I finished a behemoth yesterday. Atlas Shrugged, the magnus opus of one Ayn Rand. A hefty 1,168 pages, weighing in somewhere between "almost too heavy to drag around Washington, D.C." and "makes a solidly satisfying sound when thrown onto a table in anger."
Sadly, I'd read Rand before; I wrote an essay on The Fountainhead in high school for a competition (my winnings: $0). You'd think I would have learned, since my main memories of that book are that it was about a Frank Lloyd Wright-esque architect who thought outside the box, bucked the system, etc.
Atlas Shrugged takes those Randian (Randy?) concepts and spreads them over several characters, a few states, and a LOT of pages. The book opens with the question "Who is John Galt?" which is initially a sort of rhetorical question people ask each other when they face the inexplicable. The book closes with readers realizing they don't care who John Galt is, unless he can make this book go faster. (He doesn't. At one point, he has a 60 page monologue.)
Perhaps it's that I couldn't sympathize with any of the characters: high-society intellectuals, titans of industry, and genius inventors, all with amazing wealth, talent, and skill. Perhaps it's that the themes didn't resonate with me: industry versus creativity, the struggle of the social classes, intellectual property rights, et al.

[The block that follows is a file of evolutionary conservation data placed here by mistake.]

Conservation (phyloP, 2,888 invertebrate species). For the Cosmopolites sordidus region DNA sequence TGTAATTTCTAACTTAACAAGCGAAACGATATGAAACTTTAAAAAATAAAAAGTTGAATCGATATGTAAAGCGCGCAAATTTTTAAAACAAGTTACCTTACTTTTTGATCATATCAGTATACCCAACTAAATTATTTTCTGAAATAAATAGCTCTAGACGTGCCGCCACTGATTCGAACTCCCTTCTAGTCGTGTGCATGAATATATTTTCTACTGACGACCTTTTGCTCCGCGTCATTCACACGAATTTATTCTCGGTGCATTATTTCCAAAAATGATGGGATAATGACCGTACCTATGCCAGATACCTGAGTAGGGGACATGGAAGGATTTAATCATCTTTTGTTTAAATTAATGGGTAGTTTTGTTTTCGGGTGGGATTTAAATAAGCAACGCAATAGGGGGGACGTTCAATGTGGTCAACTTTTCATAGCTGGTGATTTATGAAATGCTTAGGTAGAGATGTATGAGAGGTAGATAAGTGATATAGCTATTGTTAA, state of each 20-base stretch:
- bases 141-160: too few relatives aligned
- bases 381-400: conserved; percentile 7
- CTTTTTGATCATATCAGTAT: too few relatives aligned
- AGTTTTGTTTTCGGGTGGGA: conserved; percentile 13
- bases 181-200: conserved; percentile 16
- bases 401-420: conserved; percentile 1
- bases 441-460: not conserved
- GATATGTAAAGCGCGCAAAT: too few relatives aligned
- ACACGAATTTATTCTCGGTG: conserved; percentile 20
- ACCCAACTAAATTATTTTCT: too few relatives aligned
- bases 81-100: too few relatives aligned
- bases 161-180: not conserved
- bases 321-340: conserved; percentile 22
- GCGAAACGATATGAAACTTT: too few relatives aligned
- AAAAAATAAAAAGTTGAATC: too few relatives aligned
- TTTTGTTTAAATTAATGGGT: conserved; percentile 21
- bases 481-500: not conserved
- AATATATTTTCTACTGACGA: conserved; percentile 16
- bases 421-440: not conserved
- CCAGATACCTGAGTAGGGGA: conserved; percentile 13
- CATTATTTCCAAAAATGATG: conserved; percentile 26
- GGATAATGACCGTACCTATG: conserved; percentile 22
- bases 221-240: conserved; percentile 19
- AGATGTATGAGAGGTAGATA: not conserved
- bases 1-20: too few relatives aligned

Perhaps it's that the one really cool scene, in which the main characters break into a building in the middle of the night and free one of their own from his captivity there, all the while shooting and killing 90% of the guards, happens in the very last chapter. Really, getting that one Bad Boys-esque event after 1,100 pages of crap was almost worse than no exciting scenes at all. Thanks, Ayn.
In the interest of full disclosure, I will admit that the entire experience had two positives:
-Pulling out that tome anywhere, whether on the bus, or the train, or at a restaurant, immediately made me feel like a member of the intellectual elite. Like someone who does the Times crossword in pen. Or belongs to Mensa. Or makes Proust allusions.
-The EXACT book I read (same cover and everything) was featured in several episodes of Mad Men, a show so grown-up, so witty, so good, it's almost scary.
Ayn Rand: 2, Heather: 0